Thesis Defense: Segmentation of Medical Images Under Topological Constraints
Speaker: Florent Segonne , MIT CSAILRelevant URL:
Date: September 27 2005
Time: 10:00AM to 11:30AM
Location: Patil/Kiva, 32-G449
Host: Eric Grimson, Acting Head, EECS
Segmentation of Medical Images Under Topological Constraints
Major advances in the field of medical imaging over the past two decades have provided physicians with powerful, non-invasive techniques to probe the structure, function, and pathology of the human body. This increasingly vast and detailed amount of information constitutes a great challenge for the medical imaging community, and requires significant innovations in all aspect of image processing.
The accurate and topologically correct delineation of anatomical structures from medical images is a critical step for many clinical and research applications. In this thesis, we extend the theoritical tools applicable to the segmentation of images under topology control, apply these new concepts to broaden the class of segmentation methodologies, and develop generally applicable and well-founded algorithms to achieve accurate segmentations of medical images under topological constraints.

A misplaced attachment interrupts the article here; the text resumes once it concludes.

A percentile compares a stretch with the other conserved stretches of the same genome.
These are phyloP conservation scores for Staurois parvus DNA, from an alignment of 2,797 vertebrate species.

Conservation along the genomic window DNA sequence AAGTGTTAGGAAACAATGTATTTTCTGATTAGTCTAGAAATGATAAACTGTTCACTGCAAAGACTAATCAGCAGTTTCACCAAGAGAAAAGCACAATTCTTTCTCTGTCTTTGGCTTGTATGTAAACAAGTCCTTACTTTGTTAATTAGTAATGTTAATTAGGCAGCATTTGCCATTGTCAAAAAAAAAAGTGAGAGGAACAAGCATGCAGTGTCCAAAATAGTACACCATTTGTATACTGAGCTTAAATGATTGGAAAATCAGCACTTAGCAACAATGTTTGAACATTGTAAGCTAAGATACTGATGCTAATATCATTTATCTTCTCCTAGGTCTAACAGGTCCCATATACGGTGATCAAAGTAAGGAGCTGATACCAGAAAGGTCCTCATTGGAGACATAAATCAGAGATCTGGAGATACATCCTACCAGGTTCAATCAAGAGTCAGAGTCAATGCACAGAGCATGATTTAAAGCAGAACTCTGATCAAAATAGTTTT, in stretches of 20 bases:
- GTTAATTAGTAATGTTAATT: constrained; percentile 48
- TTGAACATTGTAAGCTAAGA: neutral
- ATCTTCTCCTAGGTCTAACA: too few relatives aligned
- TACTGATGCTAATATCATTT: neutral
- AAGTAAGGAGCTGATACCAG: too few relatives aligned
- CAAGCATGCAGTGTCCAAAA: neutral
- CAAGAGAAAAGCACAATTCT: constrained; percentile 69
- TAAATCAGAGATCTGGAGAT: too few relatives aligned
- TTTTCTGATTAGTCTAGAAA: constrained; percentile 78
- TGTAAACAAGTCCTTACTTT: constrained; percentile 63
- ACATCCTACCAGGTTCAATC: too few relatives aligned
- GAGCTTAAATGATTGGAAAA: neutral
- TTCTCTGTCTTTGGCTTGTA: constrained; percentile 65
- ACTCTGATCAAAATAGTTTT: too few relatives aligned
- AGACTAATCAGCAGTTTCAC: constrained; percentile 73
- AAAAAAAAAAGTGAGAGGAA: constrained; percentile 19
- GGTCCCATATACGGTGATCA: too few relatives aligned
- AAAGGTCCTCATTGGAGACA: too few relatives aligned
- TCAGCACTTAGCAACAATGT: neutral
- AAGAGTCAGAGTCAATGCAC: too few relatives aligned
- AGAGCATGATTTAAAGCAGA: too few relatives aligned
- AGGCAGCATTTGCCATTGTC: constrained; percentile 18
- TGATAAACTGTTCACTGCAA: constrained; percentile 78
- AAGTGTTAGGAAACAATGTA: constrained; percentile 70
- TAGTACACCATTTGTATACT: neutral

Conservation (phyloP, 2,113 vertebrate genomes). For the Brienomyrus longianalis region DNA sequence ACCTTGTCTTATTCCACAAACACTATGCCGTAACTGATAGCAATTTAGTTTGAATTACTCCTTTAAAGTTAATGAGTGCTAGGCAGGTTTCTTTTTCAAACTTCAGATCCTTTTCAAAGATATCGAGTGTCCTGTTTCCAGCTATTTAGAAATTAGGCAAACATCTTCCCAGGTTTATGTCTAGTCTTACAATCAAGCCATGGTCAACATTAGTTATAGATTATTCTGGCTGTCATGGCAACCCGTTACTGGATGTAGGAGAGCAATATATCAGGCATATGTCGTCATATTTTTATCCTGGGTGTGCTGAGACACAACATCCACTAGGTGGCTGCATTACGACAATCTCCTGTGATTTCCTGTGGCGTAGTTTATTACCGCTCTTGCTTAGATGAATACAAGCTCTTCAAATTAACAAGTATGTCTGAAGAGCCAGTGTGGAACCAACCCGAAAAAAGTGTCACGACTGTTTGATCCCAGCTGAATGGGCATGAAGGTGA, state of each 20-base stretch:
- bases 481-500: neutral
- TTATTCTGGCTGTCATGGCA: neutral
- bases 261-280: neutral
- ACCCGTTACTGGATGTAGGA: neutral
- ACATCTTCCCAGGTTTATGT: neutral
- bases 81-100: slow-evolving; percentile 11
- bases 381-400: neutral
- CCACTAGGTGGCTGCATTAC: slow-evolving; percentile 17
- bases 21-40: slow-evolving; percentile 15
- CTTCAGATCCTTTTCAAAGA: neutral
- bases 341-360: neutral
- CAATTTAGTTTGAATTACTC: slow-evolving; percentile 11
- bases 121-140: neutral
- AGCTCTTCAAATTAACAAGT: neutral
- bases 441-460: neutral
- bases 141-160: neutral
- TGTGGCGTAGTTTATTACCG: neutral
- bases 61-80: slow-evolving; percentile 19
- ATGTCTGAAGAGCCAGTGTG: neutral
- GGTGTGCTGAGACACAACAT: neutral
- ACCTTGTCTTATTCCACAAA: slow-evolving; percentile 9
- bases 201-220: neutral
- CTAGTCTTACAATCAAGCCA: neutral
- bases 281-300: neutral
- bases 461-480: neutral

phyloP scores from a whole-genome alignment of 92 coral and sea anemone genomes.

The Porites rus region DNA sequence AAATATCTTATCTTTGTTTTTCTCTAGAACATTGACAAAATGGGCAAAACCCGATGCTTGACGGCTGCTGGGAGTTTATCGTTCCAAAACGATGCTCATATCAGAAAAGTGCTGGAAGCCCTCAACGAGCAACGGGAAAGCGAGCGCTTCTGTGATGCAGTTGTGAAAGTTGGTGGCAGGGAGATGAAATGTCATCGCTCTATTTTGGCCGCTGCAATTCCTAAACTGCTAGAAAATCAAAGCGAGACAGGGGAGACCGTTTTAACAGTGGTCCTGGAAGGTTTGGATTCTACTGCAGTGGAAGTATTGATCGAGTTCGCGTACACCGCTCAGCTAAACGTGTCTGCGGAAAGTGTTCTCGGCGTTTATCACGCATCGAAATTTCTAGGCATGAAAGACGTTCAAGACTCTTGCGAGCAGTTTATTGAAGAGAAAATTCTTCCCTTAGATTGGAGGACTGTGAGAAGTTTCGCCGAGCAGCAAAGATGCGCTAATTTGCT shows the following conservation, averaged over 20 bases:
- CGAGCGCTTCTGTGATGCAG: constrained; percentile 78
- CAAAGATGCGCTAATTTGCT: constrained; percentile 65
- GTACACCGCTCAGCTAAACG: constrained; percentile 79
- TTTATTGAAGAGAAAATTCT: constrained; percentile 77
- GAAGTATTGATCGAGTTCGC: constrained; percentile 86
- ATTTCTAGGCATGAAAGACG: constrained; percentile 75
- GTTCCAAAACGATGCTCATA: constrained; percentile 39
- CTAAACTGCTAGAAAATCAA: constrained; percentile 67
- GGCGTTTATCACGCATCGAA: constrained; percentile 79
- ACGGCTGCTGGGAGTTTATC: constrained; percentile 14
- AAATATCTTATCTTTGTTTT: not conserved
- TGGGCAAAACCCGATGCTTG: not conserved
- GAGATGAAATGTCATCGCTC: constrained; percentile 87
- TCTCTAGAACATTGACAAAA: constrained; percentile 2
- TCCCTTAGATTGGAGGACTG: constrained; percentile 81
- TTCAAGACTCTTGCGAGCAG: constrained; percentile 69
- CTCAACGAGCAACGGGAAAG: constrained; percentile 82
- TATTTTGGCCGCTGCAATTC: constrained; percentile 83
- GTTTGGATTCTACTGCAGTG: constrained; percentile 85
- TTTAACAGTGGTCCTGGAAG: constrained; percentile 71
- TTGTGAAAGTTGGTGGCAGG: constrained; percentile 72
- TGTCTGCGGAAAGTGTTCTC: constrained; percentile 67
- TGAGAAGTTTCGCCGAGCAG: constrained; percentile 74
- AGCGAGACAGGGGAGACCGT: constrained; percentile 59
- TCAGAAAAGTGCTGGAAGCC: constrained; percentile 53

First, we introduce a novel digital concept, which offers more flexibility in controlling the topology of digital segmentations. Second, we design a novel level set framework that provides a subtle control over the topology of the level set. Our method constitutes a trade-off between traditional level sets and topology preserving level sets. Third, we develop an algorithm for the retrospective topology correction of 3D digital segmentations. Our method is phrased within the theory of Bayesian parameter estimation, and integrates statistical information into the topology correction process. In addition, no assumption is made about the topology of the initial input images. Finally, we propose a genetic algorithm to accurately correct the spherical topology of cortical surfaces. Unlike existing approaches, our method is able to generate several potential topological corrections and to select the maximum-a-posteriori retessellation in a Bayesian framework. Our approach integrates statistical, geometrical and shape information into the correction process, providing optimal solutions relatively to the MRI intensity profile and the expected curvature.
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